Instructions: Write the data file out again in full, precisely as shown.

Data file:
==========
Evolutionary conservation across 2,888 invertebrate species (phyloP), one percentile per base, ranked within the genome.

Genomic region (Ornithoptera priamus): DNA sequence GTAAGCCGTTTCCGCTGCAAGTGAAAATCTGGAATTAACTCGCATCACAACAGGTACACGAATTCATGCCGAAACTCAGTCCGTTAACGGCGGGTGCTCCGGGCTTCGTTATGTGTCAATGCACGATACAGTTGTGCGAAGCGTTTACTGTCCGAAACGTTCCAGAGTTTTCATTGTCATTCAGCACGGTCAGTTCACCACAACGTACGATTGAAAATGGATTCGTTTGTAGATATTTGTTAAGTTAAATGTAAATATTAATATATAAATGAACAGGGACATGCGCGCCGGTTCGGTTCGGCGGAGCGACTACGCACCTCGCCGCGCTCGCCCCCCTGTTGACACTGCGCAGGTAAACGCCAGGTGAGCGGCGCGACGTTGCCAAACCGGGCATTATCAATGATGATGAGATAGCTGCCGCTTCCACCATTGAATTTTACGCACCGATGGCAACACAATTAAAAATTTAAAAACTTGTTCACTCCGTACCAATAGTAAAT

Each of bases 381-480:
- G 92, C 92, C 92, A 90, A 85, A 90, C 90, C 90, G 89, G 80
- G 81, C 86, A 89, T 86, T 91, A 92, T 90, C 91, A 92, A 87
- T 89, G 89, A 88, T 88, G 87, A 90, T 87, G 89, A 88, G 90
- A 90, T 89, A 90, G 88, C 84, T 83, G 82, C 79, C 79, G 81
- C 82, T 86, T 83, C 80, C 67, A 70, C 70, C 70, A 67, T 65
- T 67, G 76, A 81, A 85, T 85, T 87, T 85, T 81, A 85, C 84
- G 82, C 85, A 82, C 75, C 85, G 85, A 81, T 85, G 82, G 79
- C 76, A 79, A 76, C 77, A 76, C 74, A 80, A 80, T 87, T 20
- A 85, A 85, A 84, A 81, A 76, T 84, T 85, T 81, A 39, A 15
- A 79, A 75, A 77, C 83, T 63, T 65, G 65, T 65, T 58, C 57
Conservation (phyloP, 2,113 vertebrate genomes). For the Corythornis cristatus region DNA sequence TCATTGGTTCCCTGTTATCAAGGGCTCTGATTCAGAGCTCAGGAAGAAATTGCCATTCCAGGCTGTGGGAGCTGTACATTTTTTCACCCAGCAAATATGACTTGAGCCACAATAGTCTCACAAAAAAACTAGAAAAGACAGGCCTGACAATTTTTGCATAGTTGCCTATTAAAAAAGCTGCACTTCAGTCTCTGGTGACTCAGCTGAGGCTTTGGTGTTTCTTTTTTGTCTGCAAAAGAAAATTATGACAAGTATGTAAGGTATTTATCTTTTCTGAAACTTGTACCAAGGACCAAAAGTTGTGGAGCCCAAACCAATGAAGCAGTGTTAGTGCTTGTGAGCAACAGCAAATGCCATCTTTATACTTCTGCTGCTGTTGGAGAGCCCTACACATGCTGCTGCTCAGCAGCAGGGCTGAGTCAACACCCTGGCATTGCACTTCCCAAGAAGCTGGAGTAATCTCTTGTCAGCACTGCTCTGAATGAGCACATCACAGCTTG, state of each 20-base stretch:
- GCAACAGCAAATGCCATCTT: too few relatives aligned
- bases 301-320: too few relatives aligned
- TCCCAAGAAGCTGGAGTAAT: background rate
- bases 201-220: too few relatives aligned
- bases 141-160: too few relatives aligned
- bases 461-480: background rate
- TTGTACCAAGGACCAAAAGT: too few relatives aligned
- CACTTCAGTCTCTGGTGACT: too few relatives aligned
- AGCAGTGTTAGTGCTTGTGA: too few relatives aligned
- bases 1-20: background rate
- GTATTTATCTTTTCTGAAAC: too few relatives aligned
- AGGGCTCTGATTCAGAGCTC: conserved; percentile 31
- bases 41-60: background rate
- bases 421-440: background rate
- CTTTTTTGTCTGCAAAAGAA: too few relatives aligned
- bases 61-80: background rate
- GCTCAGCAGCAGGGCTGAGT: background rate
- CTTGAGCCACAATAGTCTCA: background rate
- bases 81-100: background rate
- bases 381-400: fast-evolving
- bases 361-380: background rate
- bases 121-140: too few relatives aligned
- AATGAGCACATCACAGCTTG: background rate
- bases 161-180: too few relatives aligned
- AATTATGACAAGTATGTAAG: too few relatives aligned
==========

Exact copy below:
Evolutionary conservation across 2,888 invertebrate species (phyloP), one percentile per base, ranked within the genome.

Genomic region (Ornithoptera priamus): DNA sequence GTAAGCCGTTTCCGCTGCAAGTGAAAATCTGGAATTAACTCGCATCACAACAGGTACACGAATTCATGCCGAAACTCAGTCCGTTAACGGCGGGTGCTCCGGGCTTCGTTATGTGTCAATGCACGATACAGTTGTGCGAAGCGTTTACTGTCCGAAACGTTCCAGAGTTTTCATTGTCATTCAGCACGGTCAGTTCACCACAACGTACGATTGAAAATGGATTCGTTTGTAGATATTTGTTAAGTTAAATGTAAATATTAATATATAAATGAACAGGGACATGCGCGCCGGTTCGGTTCGGCGGAGCGACTACGCACCTCGCCGCGCTCGCCCCCCTGTTGACACTGCGCAGGTAAACGCCAGGTGAGCGGCGCGACGTTGCCAAACCGGGCATTATCAATGATGATGAGATAGCTGCCGCTTCCACCATTGAATTTTACGCACCGATGGCAACACAATTAAAAATTTAAAAACTTGTTCACTCCGTACCAATAGTAAAT

Each of bases 381-480:
- G 92, C 92, C 92, A 90, A 85, A 90, C 90, C 90, G 89, G 80
- G 81, C 86, A 89, T 86, T 91, A 92, T 90, C 91, A 92, A 87
- T 89, G 89, A 88, T 88, G 87, A 90, T 87, G 89, A 88, G 90
- A 90, T 89, A 90, G 88, C 84, T 83, G 82, C 79, C 79, G 81
- C 82, T 86, T 83, C 80, C 67, A 70, C 70, C 70, A 67, T 65
- T 67, G 76, A 81, A 85, T 85, T 87, T 85, T 81, A 85, C 84
- G 82, C 85, A 82, C 75, C 85, G 85, A 81, T 85, G 82, G 79
- C 76, A 79, A 76, C 77, A 76, C 74, A 80, A 80, T 87, T 20
- A 85, A 85, A 84, A 81, A 76, T 84, T 85, T 81, A 39, A 15
- A 79, A 75, A 77, C 83, T 63, T 65, G 65, T 65, T 58, C 57
Conservation (phyloP, 2,113 vertebrate genomes). For the Corythornis cristatus region DNA sequence TCATTGGTTCCCTGTTATCAAGGGCTCTGATTCAGAGCTCAGGAAGAAATTGCCATTCCAGGCTGTGGGAGCTGTACATTTTTTCACCCAGCAAATATGACTTGAGCCACAATAGTCTCACAAAAAAACTAGAAAAGACAGGCCTGACAATTTTTGCATAGTTGCCTATTAAAAAAGCTGCACTTCAGTCTCTGGTGACTCAGCTGAGGCTTTGGTGTTTCTTTTTTGTCTGCAAAAGAAAATTATGACAAGTATGTAAGGTATTTATCTTTTCTGAAACTTGTACCAAGGACCAAAAGTTGTGGAGCCCAAACCAATGAAGCAGTGTTAGTGCTTGTGAGCAACAGCAAATGCCATCTTTATACTTCTGCTGCTGTTGGAGAGCCCTACACATGCTGCTGCTCAGCAGCAGGGCTGAGTCAACACCCTGGCATTGCACTTCCCAAGAAGCTGGAGTAATCTCTTGTCAGCACTGCTCTGAATGAGCACATCACAGCTTG, state of each 20-base stretch:
- GCAACAGCAAATGCCATCTT: too few relatives aligned
- bases 301-320: too few relatives aligned
- TCCCAAGAAGCTGGAGTAAT: background rate
- bases 201-220: too few relatives aligned
- bases 141-160: too few relatives aligned
- bases 461-480: background rate
- TTGTACCAAGGACCAAAAGT: too few relatives aligned
- CACTTCAGTCTCTGGTGACT: too few relatives aligned
- AGCAGTGTTAGTGCTTGTGA: too few relatives aligned
- bases 1-20: background rate
- GTATTTATCTTTTCTGAAAC: too few relatives aligned
- AGGGCTCTGATTCAGAGCTC: conserved; percentile 31
- bases 41-60: background rate
- bases 421-440: background rate
- CTTTTTTGTCTGCAAAAGAA: too few relatives aligned
- bases 61-80: background rate
- GCTCAGCAGCAGGGCTGAGT: background rate
- CTTGAGCCACAATAGTCTCA: background rate
- bases 81-100: background rate
- bases 381-400: fast-evolving
- bases 361-380: background rate
- bases 121-140: too few relatives aligned
- AATGAGCACATCACAGCTTG: background rate
- bases 161-180: too few relatives aligned
- AATTATGACAAGTATGTAAG: too few relatives aligned